LinkedIn has a tax avoidance problem: the company is generating tax breaks faster than it can use them. Between 2010 and 2014, the company used the “excess stock option” tax break to virtually zero out its federal income taxes, paying an average tax rate of just 1.1 percent on $453 million of U.S. income. But even after doing so, the company is in the enviable position of having a huge pile of unused stock-option tax breaks that can be exercised in years to come.
In the footnotes of its annual financial report, LinkedIn discloses that it has enough unused stock option tax breaks to zero out income taxes on the next $463 million of U.S. profits it earns. The bad news is that you have to earn a profit to use the stock option tax break, and LinkedIn itself has not appeared especially confident that it will do so going forward. This is one reason why Microsoft’s recently announced acquisition of LinkedIn appears especially fortuitous: When Microsoft buys LinkedIn, it is also buying LinkedIn’s stockpile of unused tax breaks. And as a consistently profitable company, Microsoft will certainly be able to make full use of its newly acquired stock option tax breaks.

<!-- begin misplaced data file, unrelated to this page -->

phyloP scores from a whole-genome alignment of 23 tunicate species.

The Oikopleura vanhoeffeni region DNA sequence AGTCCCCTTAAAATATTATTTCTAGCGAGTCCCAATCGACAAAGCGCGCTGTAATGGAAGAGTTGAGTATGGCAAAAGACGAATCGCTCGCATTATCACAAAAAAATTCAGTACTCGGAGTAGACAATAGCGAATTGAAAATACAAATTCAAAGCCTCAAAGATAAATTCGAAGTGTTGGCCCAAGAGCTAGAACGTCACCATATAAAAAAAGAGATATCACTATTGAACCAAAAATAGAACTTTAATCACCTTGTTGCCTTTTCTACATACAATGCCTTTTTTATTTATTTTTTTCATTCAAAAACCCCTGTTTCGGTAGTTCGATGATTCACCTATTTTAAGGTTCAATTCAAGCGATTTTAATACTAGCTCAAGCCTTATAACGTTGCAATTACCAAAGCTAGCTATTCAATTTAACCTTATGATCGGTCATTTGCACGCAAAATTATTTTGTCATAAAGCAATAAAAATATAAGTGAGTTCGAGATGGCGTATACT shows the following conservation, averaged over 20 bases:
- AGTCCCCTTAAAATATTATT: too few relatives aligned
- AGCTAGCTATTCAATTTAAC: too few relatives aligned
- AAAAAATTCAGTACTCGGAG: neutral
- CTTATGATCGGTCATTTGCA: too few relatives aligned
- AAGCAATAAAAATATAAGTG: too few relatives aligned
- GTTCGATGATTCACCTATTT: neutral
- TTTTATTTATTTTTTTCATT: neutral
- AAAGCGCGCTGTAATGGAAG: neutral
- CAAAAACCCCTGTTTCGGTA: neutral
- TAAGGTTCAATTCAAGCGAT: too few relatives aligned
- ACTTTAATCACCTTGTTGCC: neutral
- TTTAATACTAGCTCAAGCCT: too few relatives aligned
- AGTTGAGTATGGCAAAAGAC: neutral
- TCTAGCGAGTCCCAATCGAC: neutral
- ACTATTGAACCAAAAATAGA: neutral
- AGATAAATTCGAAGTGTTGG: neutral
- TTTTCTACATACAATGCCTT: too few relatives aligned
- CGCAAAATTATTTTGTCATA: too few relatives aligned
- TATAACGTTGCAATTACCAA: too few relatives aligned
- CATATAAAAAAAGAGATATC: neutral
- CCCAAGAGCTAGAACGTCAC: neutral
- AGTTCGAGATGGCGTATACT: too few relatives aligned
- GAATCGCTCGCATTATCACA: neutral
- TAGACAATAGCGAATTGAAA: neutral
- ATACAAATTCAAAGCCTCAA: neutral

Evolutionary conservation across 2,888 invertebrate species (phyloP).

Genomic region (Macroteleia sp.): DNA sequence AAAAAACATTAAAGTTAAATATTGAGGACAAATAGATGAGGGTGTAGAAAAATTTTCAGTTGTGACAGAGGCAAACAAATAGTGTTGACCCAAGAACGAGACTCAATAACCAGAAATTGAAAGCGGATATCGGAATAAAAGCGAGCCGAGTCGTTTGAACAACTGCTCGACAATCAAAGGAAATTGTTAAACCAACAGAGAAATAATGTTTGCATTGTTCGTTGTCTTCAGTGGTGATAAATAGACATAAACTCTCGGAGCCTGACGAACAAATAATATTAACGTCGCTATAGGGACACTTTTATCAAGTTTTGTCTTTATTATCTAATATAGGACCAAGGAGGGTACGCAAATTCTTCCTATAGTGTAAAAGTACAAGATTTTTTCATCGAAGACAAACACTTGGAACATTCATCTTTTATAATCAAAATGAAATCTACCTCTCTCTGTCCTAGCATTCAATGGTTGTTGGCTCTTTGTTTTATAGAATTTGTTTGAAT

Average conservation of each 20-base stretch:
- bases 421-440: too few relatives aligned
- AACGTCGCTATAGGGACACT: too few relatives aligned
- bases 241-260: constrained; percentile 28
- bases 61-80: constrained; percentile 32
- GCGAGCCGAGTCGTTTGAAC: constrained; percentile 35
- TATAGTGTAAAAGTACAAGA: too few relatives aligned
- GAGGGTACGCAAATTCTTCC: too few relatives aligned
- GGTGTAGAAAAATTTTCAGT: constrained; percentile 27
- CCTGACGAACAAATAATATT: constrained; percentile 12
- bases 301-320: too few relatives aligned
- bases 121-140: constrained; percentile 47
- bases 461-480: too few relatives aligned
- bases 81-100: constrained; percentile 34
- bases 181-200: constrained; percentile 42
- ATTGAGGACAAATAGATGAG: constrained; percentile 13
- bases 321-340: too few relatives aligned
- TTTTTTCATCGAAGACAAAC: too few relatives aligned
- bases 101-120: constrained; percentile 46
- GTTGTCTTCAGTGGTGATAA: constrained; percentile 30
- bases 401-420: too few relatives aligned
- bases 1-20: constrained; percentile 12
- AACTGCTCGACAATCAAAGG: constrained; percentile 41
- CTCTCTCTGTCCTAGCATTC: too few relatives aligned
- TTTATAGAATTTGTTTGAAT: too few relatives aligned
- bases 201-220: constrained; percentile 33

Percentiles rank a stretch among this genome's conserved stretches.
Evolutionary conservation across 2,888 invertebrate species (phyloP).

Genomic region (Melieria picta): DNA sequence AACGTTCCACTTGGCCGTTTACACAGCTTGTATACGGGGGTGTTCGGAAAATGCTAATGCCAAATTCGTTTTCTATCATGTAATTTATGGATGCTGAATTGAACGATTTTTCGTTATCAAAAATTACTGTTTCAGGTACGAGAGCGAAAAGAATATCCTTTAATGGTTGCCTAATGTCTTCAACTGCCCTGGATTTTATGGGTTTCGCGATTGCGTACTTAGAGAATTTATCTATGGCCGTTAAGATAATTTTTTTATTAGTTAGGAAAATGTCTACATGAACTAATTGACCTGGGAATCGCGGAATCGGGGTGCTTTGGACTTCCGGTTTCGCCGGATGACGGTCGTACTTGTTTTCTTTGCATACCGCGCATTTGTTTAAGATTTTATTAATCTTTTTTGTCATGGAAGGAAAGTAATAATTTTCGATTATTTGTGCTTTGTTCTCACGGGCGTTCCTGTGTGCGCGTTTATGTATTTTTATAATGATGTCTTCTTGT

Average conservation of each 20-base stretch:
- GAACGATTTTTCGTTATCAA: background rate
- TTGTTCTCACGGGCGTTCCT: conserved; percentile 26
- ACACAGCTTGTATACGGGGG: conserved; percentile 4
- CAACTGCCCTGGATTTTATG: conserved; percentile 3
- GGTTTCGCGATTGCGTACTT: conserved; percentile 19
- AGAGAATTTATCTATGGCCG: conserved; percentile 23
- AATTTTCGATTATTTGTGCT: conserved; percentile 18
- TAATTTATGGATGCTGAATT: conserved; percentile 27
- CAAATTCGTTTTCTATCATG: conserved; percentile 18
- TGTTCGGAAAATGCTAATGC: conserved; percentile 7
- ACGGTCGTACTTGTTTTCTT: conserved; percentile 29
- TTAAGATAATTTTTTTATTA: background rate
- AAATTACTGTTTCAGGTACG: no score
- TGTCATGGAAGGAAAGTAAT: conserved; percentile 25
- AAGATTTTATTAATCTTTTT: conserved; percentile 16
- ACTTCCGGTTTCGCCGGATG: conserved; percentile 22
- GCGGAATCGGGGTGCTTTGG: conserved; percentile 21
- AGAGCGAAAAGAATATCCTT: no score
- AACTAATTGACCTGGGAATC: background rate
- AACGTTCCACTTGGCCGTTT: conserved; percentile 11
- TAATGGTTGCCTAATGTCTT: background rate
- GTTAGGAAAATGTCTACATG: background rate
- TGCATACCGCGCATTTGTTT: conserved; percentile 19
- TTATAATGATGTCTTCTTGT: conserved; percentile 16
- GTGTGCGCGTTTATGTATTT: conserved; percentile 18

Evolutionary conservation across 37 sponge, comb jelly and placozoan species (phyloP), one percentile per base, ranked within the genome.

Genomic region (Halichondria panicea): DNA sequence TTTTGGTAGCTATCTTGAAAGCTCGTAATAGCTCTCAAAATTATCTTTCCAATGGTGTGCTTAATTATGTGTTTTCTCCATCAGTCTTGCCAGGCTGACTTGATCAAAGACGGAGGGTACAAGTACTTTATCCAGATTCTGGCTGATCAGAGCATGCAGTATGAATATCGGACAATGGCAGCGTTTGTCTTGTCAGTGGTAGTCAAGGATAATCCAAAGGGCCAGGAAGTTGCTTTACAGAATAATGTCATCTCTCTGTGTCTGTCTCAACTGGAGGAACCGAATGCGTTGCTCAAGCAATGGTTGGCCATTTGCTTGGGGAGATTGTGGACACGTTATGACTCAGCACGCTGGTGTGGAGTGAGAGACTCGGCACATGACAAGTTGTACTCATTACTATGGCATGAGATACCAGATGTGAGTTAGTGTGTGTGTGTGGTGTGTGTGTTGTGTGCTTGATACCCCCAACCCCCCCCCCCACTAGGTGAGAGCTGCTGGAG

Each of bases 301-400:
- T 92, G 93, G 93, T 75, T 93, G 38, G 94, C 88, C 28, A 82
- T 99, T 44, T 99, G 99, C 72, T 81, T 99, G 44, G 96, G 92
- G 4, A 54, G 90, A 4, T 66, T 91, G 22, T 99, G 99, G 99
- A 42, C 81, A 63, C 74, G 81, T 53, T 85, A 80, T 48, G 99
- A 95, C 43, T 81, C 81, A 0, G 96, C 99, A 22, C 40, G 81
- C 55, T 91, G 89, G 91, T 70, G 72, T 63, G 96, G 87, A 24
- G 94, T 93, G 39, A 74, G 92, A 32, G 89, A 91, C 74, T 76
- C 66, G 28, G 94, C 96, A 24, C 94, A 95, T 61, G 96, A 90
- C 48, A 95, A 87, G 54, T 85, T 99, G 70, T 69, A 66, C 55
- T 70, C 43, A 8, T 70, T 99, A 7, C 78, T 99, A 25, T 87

As explained in a recent Citizens for Tax Justice report, companies that pay their executives in stock options instead of cash can pretend, for tax purposes, that they actually “spent” the value of these options, and can reduce their taxable profits by (most of) the amount of this alleged “cost.” The stock option tax break is a favorite of Microsoft as well, reducing the company’s tax bills by $1.17 billion over the past five years.
LinkedIn, like a number of other prominent tech companies, is notorious for relying heavily on stock options as a way of paying its employees without incurring an actual cash expense. Microsoft’s acquisition is a reminder that as long as the excess stock option tax break remains on the books, the use of stock options by companies such as LinkedIn can also be a remarkably effective way to become an attractive takeover target.